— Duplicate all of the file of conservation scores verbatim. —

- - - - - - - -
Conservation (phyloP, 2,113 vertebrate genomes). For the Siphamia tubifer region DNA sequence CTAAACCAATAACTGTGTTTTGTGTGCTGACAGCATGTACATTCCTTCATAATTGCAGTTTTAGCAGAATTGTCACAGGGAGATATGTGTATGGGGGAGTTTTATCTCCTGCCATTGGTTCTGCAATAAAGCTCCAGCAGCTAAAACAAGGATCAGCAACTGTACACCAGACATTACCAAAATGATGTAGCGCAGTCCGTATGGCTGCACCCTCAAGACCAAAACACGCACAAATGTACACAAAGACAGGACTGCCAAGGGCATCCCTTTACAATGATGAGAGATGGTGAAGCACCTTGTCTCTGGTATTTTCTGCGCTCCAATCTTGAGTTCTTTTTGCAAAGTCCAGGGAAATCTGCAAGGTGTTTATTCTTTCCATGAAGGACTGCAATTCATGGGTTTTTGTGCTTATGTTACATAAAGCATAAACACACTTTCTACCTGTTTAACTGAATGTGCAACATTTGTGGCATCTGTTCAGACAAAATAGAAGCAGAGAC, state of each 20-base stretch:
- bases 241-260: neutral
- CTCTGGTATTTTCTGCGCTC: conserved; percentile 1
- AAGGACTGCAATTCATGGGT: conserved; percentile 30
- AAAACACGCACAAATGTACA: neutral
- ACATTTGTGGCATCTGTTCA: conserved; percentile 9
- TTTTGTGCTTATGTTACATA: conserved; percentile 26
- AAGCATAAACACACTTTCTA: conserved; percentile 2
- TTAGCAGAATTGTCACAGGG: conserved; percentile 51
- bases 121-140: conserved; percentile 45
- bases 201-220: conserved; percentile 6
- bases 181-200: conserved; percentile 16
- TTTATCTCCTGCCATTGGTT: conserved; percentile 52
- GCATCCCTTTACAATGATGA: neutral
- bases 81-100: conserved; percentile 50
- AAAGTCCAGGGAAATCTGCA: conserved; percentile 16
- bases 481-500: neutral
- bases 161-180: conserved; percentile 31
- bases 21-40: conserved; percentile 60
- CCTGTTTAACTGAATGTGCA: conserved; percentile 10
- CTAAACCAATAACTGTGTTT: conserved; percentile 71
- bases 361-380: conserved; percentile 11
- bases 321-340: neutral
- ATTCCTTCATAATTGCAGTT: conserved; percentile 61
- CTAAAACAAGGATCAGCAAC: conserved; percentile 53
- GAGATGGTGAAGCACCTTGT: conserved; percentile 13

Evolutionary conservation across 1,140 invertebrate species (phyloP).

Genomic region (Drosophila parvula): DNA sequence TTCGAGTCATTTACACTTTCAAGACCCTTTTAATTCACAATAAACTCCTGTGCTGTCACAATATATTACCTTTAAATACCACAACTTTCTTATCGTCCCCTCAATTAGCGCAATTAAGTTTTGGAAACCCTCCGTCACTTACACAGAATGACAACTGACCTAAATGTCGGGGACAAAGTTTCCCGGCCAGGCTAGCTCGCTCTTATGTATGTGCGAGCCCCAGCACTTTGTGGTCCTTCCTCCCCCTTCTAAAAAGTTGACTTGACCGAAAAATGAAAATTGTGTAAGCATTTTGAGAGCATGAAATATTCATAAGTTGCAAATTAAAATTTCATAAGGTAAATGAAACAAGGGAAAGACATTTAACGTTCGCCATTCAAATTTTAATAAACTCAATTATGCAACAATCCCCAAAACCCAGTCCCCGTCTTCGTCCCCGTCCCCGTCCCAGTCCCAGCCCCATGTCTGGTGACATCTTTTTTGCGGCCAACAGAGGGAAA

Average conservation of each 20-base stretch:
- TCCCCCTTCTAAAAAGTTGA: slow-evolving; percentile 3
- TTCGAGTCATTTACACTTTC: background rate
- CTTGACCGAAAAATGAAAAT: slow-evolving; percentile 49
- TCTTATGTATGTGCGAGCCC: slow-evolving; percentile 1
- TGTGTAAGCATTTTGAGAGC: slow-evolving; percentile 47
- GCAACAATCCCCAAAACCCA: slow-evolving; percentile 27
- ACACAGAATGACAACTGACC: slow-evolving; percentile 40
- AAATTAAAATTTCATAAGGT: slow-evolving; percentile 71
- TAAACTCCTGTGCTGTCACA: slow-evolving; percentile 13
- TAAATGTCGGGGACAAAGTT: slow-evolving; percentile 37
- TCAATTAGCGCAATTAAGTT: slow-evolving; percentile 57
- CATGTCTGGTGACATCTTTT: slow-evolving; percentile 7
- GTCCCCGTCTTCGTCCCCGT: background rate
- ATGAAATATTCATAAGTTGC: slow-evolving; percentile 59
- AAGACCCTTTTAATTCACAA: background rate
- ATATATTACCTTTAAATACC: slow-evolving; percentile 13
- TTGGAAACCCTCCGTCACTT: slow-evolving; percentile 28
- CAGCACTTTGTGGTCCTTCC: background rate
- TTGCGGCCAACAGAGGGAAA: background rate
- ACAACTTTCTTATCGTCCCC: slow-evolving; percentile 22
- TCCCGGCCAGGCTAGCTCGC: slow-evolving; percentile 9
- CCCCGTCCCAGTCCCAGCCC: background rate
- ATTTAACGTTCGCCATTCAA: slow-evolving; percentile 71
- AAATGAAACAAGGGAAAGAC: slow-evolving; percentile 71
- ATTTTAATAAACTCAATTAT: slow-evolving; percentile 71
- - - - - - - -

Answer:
Conservation (phyloP, 2,113 vertebrate genomes). For the Siphamia tubifer region DNA sequence CTAAACCAATAACTGTGTTTTGTGTGCTGACAGCATGTACATTCCTTCATAATTGCAGTTTTAGCAGAATTGTCACAGGGAGATATGTGTATGGGGGAGTTTTATCTCCTGCCATTGGTTCTGCAATAAAGCTCCAGCAGCTAAAACAAGGATCAGCAACTGTACACCAGACATTACCAAAATGATGTAGCGCAGTCCGTATGGCTGCACCCTCAAGACCAAAACACGCACAAATGTACACAAAGACAGGACTGCCAAGGGCATCCCTTTACAATGATGAGAGATGGTGAAGCACCTTGTCTCTGGTATTTTCTGCGCTCCAATCTTGAGTTCTTTTTGCAAAGTCCAGGGAAATCTGCAAGGTGTTTATTCTTTCCATGAAGGACTGCAATTCATGGGTTTTTGTGCTTATGTTACATAAAGCATAAACACACTTTCTACCTGTTTAACTGAATGTGCAACATTTGTGGCATCTGTTCAGACAAAATAGAAGCAGAGAC, state of each 20-base stretch:
- bases 241-260: neutral
- CTCTGGTATTTTCTGCGCTC: conserved; percentile 1
- AAGGACTGCAATTCATGGGT: conserved; percentile 30
- AAAACACGCACAAATGTACA: neutral
- ACATTTGTGGCATCTGTTCA: conserved; percentile 9
- TTTTGTGCTTATGTTACATA: conserved; percentile 26
- AAGCATAAACACACTTTCTA: conserved; percentile 2
- TTAGCAGAATTGTCACAGGG: conserved; percentile 51
- bases 121-140: conserved; percentile 45
- bases 201-220: conserved; percentile 6
- bases 181-200: conserved; percentile 16
- TTTATCTCCTGCCATTGGTT: conserved; percentile 52
- GCATCCCTTTACAATGATGA: neutral
- bases 81-100: conserved; percentile 50
- AAAGTCCAGGGAAATCTGCA: conserved; percentile 16
- bases 481-500: neutral
- bases 161-180: conserved; percentile 31
- bases 21-40: conserved; percentile 60
- CCTGTTTAACTGAATGTGCA: conserved; percentile 10
- CTAAACCAATAACTGTGTTT: conserved; percentile 71
- bases 361-380: conserved; percentile 11
- bases 321-340: neutral
- ATTCCTTCATAATTGCAGTT: conserved; percentile 61
- CTAAAACAAGGATCAGCAAC: conserved; percentile 53
- GAGATGGTGAAGCACCTTGT: conserved; percentile 13

Evolutionary conservation across 1,140 invertebrate species (phyloP).

Genomic region (Drosophila parvula): DNA sequence TTCGAGTCATTTACACTTTCAAGACCCTTTTAATTCACAATAAACTCCTGTGCTGTCACAATATATTACCTTTAAATACCACAACTTTCTTATCGTCCCCTCAATTAGCGCAATTAAGTTTTGGAAACCCTCCGTCACTTACACAGAATGACAACTGACCTAAATGTCGGGGACAAAGTTTCCCGGCCAGGCTAGCTCGCTCTTATGTATGTGCGAGCCCCAGCACTTTGTGGTCCTTCCTCCCCCTTCTAAAAAGTTGACTTGACCGAAAAATGAAAATTGTGTAAGCATTTTGAGAGCATGAAATATTCATAAGTTGCAAATTAAAATTTCATAAGGTAAATGAAACAAGGGAAAGACATTTAACGTTCGCCATTCAAATTTTAATAAACTCAATTATGCAACAATCCCCAAAACCCAGTCCCCGTCTTCGTCCCCGTCCCCGTCCCAGTCCCAGCCCCATGTCTGGTGACATCTTTTTTGCGGCCAACAGAGGGAAA

Average conservation of each 20-base stretch:
- TCCCCCTTCTAAAAAGTTGA: slow-evolving; percentile 3
- TTCGAGTCATTTACACTTTC: background rate
- CTTGACCGAAAAATGAAAAT: slow-evolving; percentile 49
- TCTTATGTATGTGCGAGCCC: slow-evolving; percentile 1
- TGTGTAAGCATTTTGAGAGC: slow-evolving; percentile 47
- GCAACAATCCCCAAAACCCA: slow-evolving; percentile 27
- ACACAGAATGACAACTGACC: slow-evolving; percentile 40
- AAATTAAAATTTCATAAGGT: slow-evolving; percentile 71
- TAAACTCCTGTGCTGTCACA: slow-evolving; percentile 13
- TAAATGTCGGGGACAAAGTT: slow-evolving; percentile 37
- TCAATTAGCGCAATTAAGTT: slow-evolving; percentile 57
- CATGTCTGGTGACATCTTTT: slow-evolving; percentile 7
- GTCCCCGTCTTCGTCCCCGT: background rate
- ATGAAATATTCATAAGTTGC: slow-evolving; percentile 59
- AAGACCCTTTTAATTCACAA: background rate
- ATATATTACCTTTAAATACC: slow-evolving; percentile 13
- TTGGAAACCCTCCGTCACTT: slow-evolving; percentile 28
- CAGCACTTTGTGGTCCTTCC: background rate
- TTGCGGCCAACAGAGGGAAA: background rate
- ACAACTTTCTTATCGTCCCC: slow-evolving; percentile 22
- TCCCGGCCAGGCTAGCTCGC: slow-evolving; percentile 9
- CCCCGTCCCAGTCCCAGCCC: background rate
- ATTTAACGTTCGCCATTCAA: slow-evolving; percentile 71
- AAATGAAACAAGGGAAAGAC: slow-evolving; percentile 71
- ATTTTAATAAACTCAATTAT: slow-evolving; percentile 71